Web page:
Consumer Food Cost Awarness Campaign Launched

CANADA - Keystone Agricultural Producers has launched a public awareness campaign aimed at showing consumers what farmers are doing for them in terms of food production and how much they actually receive in return, writes Bruce Cochrane.
calendar icon 27 August 2008
clock icon 2 minute read
Manitoba Pork Council

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Research conducted by Keystone Agricultural Producers this summer shows, on average, only 27 percent of the cost of an entire week's worth or groceries for a family of four goes back to the farm that produced the food.

The percentage returned to the farm ranges from a low of four percent for grain products like bread and bagels to 35 percent for dairy products like yogurt and cheese and the more a product is processed the smaller the farmer's share of its final value.

KAP president Ian Wishart says much of the cost of providing food to the consumer goes into the cost of processing and transportation.

Ian Wishart-Keystone Agricultural Producers

Certainly we're being asked to do more and more in terms of food safety and getting products ready for the market place in specific identity preserved areas and we need to get a reasonable return for having done all of that so I think the consumer needs to understand what it is we're doing for them and what is the farmer's portion so that when they see something go up 20 percent in their store because of shortfall or because of tight supply they know exactly what the farmers portion of that would be.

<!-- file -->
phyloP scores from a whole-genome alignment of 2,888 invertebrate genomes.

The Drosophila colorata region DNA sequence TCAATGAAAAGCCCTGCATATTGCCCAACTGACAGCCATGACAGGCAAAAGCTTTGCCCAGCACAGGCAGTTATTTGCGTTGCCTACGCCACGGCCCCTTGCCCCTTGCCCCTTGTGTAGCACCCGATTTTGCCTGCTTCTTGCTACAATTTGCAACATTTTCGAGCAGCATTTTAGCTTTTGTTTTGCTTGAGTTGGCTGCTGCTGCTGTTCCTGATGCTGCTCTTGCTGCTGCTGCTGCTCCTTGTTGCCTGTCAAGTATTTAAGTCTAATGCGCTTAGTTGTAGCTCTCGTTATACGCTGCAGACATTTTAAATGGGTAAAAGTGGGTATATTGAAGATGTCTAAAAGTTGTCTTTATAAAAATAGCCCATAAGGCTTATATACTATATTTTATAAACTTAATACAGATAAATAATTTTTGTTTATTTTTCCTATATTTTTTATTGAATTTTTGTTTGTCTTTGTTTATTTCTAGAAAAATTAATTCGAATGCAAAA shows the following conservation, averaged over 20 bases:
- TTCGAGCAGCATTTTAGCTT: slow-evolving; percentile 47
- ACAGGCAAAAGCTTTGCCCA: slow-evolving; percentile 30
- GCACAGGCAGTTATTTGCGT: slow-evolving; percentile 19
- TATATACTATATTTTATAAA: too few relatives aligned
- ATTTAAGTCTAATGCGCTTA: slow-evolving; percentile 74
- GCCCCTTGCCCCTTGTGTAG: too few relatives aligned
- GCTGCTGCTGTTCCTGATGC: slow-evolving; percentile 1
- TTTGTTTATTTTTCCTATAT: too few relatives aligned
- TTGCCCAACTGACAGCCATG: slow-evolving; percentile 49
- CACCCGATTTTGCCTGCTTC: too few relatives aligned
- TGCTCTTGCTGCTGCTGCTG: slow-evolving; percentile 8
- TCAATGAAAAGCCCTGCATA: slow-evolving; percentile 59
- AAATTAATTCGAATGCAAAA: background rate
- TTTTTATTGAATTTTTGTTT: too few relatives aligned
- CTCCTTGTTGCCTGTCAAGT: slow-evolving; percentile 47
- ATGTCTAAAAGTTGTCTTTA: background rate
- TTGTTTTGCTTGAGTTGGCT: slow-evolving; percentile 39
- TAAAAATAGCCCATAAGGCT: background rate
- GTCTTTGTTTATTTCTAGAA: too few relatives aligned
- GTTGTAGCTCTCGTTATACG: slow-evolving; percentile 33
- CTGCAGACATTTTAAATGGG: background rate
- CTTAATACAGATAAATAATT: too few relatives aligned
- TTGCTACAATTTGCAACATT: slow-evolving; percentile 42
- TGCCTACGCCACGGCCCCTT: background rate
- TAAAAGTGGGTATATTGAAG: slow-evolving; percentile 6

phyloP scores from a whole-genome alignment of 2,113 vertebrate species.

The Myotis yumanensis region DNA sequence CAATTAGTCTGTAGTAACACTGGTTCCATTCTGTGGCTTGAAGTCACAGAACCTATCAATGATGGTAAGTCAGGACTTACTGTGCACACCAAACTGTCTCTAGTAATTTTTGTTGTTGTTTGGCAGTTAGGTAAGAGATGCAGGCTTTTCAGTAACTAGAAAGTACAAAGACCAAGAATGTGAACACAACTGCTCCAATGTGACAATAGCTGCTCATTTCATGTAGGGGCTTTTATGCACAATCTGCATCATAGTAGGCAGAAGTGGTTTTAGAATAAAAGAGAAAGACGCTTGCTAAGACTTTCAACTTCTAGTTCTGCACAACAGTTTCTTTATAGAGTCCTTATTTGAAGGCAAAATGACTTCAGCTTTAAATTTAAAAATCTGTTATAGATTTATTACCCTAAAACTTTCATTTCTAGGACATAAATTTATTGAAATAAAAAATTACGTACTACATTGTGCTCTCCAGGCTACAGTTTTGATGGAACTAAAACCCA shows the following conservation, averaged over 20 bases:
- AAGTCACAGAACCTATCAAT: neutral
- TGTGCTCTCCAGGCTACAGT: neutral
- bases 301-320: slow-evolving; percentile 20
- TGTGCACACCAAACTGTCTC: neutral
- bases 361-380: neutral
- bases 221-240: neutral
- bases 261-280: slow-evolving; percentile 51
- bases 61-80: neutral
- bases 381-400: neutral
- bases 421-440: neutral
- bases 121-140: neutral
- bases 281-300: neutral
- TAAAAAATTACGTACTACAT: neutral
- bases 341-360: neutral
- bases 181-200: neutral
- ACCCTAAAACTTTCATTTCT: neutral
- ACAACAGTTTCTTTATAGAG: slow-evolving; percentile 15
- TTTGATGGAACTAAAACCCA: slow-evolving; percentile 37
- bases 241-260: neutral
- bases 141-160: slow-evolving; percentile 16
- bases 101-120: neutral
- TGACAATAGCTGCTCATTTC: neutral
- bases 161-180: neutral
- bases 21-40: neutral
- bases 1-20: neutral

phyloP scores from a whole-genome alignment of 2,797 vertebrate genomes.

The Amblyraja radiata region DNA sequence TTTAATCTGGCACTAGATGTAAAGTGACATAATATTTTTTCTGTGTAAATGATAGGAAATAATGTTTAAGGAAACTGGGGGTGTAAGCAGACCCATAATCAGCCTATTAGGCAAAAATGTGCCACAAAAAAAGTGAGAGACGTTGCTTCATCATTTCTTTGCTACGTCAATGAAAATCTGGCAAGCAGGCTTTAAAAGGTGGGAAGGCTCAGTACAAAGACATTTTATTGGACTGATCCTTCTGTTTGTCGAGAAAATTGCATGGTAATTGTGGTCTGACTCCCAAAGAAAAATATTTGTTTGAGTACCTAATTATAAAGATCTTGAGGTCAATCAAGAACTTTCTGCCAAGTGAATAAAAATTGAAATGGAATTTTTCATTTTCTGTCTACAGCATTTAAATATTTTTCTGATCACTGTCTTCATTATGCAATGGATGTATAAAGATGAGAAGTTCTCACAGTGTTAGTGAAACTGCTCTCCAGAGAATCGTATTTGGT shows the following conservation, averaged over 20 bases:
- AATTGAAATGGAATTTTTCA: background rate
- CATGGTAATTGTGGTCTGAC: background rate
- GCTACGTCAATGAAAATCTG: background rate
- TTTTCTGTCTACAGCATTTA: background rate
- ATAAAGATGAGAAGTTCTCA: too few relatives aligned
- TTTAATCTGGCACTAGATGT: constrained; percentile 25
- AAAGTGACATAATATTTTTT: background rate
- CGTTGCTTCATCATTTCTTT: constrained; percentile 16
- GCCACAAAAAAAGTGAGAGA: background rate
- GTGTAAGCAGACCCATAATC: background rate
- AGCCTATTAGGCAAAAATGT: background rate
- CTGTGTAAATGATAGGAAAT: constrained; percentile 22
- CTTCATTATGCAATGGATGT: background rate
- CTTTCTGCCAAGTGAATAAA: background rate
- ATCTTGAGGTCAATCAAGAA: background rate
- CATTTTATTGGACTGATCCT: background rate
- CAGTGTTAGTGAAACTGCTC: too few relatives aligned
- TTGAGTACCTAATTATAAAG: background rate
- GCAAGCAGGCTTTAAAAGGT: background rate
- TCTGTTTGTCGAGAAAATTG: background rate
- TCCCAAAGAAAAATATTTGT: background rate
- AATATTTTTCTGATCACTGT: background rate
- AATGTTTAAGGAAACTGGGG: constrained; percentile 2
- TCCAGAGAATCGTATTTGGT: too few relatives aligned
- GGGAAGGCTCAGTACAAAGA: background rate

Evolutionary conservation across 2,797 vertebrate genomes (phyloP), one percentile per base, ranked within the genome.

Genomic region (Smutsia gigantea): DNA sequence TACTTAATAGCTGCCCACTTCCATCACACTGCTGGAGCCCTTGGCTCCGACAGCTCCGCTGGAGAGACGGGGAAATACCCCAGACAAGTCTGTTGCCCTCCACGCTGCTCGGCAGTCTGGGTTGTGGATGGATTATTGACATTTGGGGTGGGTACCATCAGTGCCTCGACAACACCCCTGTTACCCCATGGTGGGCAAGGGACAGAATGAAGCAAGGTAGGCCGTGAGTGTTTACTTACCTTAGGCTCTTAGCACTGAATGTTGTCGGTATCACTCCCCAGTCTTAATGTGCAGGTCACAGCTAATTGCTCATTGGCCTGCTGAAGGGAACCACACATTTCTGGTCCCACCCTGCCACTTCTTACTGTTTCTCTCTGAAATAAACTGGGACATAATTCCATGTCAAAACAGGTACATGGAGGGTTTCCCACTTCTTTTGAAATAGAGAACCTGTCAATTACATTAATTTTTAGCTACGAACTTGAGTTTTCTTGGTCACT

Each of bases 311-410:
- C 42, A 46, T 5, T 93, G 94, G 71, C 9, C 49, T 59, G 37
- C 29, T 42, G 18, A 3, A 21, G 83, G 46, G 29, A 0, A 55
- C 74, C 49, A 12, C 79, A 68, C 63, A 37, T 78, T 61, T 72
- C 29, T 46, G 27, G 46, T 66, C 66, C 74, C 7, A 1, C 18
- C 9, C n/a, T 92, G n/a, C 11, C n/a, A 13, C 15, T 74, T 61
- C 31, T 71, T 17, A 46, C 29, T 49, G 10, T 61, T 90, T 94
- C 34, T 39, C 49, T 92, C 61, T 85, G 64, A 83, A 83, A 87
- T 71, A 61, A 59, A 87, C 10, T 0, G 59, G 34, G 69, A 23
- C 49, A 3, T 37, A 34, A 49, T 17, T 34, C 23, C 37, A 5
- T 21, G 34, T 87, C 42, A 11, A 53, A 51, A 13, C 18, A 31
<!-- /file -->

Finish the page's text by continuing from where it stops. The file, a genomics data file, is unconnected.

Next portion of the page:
It's a lot less in most cases than they're certainly giving us credit for now.

We want to see them ask the tough questions at the retail level and think about the product that they're buying.

If they buy a product that has traveled less distance, that is processed here in Manitoba then they're probably getting a much better deal in terms of supporting agriculture because there's less transportation involved in the process.

Wishart notes Canadians have access to the lowest priced food in the world.

He says, on average, Canadians spend about 10 percent of their annual income on food compared to about 15 to 18 percent in Europe and as high as 40 percent in Asia so Canadians need to realize they are getting a very reasonably priced product.

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